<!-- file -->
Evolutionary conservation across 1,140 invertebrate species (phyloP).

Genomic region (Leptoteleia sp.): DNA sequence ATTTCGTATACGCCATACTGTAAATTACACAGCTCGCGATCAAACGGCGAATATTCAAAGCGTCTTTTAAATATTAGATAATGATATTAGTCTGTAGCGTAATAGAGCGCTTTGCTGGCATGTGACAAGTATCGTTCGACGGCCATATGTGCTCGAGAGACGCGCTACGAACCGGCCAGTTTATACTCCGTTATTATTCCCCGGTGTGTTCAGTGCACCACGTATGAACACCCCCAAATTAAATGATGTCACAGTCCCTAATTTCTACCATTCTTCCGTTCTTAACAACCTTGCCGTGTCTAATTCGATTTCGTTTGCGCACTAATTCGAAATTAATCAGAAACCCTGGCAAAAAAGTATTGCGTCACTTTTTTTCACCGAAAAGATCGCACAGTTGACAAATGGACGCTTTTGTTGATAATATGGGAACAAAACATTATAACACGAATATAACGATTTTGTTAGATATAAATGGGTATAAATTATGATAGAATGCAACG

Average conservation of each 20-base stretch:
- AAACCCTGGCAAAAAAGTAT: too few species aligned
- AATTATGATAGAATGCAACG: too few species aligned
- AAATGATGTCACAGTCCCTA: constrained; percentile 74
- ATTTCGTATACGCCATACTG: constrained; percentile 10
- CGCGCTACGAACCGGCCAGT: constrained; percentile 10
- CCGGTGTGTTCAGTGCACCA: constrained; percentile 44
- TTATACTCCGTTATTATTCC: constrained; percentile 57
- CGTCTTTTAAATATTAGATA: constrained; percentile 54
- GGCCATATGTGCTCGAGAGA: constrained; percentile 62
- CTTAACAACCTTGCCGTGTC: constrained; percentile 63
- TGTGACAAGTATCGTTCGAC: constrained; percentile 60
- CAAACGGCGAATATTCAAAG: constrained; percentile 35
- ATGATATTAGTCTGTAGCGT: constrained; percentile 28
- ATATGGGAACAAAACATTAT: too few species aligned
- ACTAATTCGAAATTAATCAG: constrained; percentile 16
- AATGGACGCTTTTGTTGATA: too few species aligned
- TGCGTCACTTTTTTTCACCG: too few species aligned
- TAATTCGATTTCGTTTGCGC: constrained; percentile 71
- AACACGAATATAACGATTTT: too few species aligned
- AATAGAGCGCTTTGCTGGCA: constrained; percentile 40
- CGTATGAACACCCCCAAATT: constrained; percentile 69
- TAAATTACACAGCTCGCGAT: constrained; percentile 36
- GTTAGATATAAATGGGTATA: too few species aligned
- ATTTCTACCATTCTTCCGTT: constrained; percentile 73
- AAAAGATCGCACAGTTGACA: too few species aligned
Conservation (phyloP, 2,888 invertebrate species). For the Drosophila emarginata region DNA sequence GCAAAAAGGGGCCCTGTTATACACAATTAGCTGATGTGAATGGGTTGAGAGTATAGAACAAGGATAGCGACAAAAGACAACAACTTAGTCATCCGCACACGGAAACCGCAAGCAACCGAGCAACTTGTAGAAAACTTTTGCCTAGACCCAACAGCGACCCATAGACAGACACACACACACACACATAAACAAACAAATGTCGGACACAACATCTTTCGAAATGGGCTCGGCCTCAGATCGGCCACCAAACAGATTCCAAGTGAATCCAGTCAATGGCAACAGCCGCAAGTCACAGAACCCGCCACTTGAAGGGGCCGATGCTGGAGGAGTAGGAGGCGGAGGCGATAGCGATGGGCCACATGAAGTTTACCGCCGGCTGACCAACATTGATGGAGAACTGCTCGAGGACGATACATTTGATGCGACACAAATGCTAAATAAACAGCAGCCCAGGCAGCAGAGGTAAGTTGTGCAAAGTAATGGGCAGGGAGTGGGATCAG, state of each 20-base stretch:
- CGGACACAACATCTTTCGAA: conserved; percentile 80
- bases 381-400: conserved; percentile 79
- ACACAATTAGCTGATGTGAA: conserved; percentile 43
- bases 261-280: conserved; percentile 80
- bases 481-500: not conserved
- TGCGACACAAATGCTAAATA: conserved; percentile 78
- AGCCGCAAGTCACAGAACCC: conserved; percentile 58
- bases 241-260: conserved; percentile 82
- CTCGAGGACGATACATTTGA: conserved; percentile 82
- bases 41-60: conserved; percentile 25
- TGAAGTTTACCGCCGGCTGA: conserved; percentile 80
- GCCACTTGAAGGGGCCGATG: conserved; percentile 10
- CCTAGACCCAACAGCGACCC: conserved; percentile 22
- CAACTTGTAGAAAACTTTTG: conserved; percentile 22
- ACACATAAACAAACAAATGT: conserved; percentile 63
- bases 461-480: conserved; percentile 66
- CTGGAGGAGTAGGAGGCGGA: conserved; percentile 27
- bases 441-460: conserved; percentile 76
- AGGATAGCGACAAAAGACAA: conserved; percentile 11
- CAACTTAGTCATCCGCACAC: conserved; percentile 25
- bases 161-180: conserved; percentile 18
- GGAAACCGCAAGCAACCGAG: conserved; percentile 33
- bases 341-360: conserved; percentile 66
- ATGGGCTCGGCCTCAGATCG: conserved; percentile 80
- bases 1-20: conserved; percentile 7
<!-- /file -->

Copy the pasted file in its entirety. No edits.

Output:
Evolutionary conservation across 1,140 invertebrate species (phyloP).

Genomic region (Leptoteleia sp.): DNA sequence ATTTCGTATACGCCATACTGTAAATTACACAGCTCGCGATCAAACGGCGAATATTCAAAGCGTCTTTTAAATATTAGATAATGATATTAGTCTGTAGCGTAATAGAGCGCTTTGCTGGCATGTGACAAGTATCGTTCGACGGCCATATGTGCTCGAGAGACGCGCTACGAACCGGCCAGTTTATACTCCGTTATTATTCCCCGGTGTGTTCAGTGCACCACGTATGAACACCCCCAAATTAAATGATGTCACAGTCCCTAATTTCTACCATTCTTCCGTTCTTAACAACCTTGCCGTGTCTAATTCGATTTCGTTTGCGCACTAATTCGAAATTAATCAGAAACCCTGGCAAAAAAGTATTGCGTCACTTTTTTTCACCGAAAAGATCGCACAGTTGACAAATGGACGCTTTTGTTGATAATATGGGAACAAAACATTATAACACGAATATAACGATTTTGTTAGATATAAATGGGTATAAATTATGATAGAATGCAACG

Average conservation of each 20-base stretch:
- AAACCCTGGCAAAAAAGTAT: too few species aligned
- AATTATGATAGAATGCAACG: too few species aligned
- AAATGATGTCACAGTCCCTA: constrained; percentile 74
- ATTTCGTATACGCCATACTG: constrained; percentile 10
- CGCGCTACGAACCGGCCAGT: constrained; percentile 10
- CCGGTGTGTTCAGTGCACCA: constrained; percentile 44
- TTATACTCCGTTATTATTCC: constrained; percentile 57
- CGTCTTTTAAATATTAGATA: constrained; percentile 54
- GGCCATATGTGCTCGAGAGA: constrained; percentile 62
- CTTAACAACCTTGCCGTGTC: constrained; percentile 63
- TGTGACAAGTATCGTTCGAC: constrained; percentile 60
- CAAACGGCGAATATTCAAAG: constrained; percentile 35
- ATGATATTAGTCTGTAGCGT: constrained; percentile 28
- ATATGGGAACAAAACATTAT: too few species aligned
- ACTAATTCGAAATTAATCAG: constrained; percentile 16
- AATGGACGCTTTTGTTGATA: too few species aligned
- TGCGTCACTTTTTTTCACCG: too few species aligned
- TAATTCGATTTCGTTTGCGC: constrained; percentile 71
- AACACGAATATAACGATTTT: too few species aligned
- AATAGAGCGCTTTGCTGGCA: constrained; percentile 40
- CGTATGAACACCCCCAAATT: constrained; percentile 69
- TAAATTACACAGCTCGCGAT: constrained; percentile 36
- GTTAGATATAAATGGGTATA: too few species aligned
- ATTTCTACCATTCTTCCGTT: constrained; percentile 73
- AAAAGATCGCACAGTTGACA: too few species aligned
Conservation (phyloP, 2,888 invertebrate species). For the Drosophila emarginata region DNA sequence GCAAAAAGGGGCCCTGTTATACACAATTAGCTGATGTGAATGGGTTGAGAGTATAGAACAAGGATAGCGACAAAAGACAACAACTTAGTCATCCGCACACGGAAACCGCAAGCAACCGAGCAACTTGTAGAAAACTTTTGCCTAGACCCAACAGCGACCCATAGACAGACACACACACACACACATAAACAAACAAATGTCGGACACAACATCTTTCGAAATGGGCTCGGCCTCAGATCGGCCACCAAACAGATTCCAAGTGAATCCAGTCAATGGCAACAGCCGCAAGTCACAGAACCCGCCACTTGAAGGGGCCGATGCTGGAGGAGTAGGAGGCGGAGGCGATAGCGATGGGCCACATGAAGTTTACCGCCGGCTGACCAACATTGATGGAGAACTGCTCGAGGACGATACATTTGATGCGACACAAATGCTAAATAAACAGCAGCCCAGGCAGCAGAGGTAAGTTGTGCAAAGTAATGGGCAGGGAGTGGGATCAG, state of each 20-base stretch:
- CGGACACAACATCTTTCGAA: conserved; percentile 80
- bases 381-400: conserved; percentile 79
- ACACAATTAGCTGATGTGAA: conserved; percentile 43
- bases 261-280: conserved; percentile 80
- bases 481-500: not conserved
- TGCGACACAAATGCTAAATA: conserved; percentile 78
- AGCCGCAAGTCACAGAACCC: conserved; percentile 58
- bases 241-260: conserved; percentile 82
- CTCGAGGACGATACATTTGA: conserved; percentile 82
- bases 41-60: conserved; percentile 25
- TGAAGTTTACCGCCGGCTGA: conserved; percentile 80
- GCCACTTGAAGGGGCCGATG: conserved; percentile 10
- CCTAGACCCAACAGCGACCC: conserved; percentile 22
- CAACTTGTAGAAAACTTTTG: conserved; percentile 22
- ACACATAAACAAACAAATGT: conserved; percentile 63
- bases 461-480: conserved; percentile 66
- CTGGAGGAGTAGGAGGCGGA: conserved; percentile 27
- bases 441-460: conserved; percentile 76
- AGGATAGCGACAAAAGACAA: conserved; percentile 11
- CAACTTAGTCATCCGCACAC: conserved; percentile 25
- bases 161-180: conserved; percentile 18
- GGAAACCGCAAGCAACCGAG: conserved; percentile 33
- bases 341-360: conserved; percentile 66
- ATGGGCTCGGCCTCAGATCG: conserved; percentile 80
- bases 1-20: conserved; percentile 7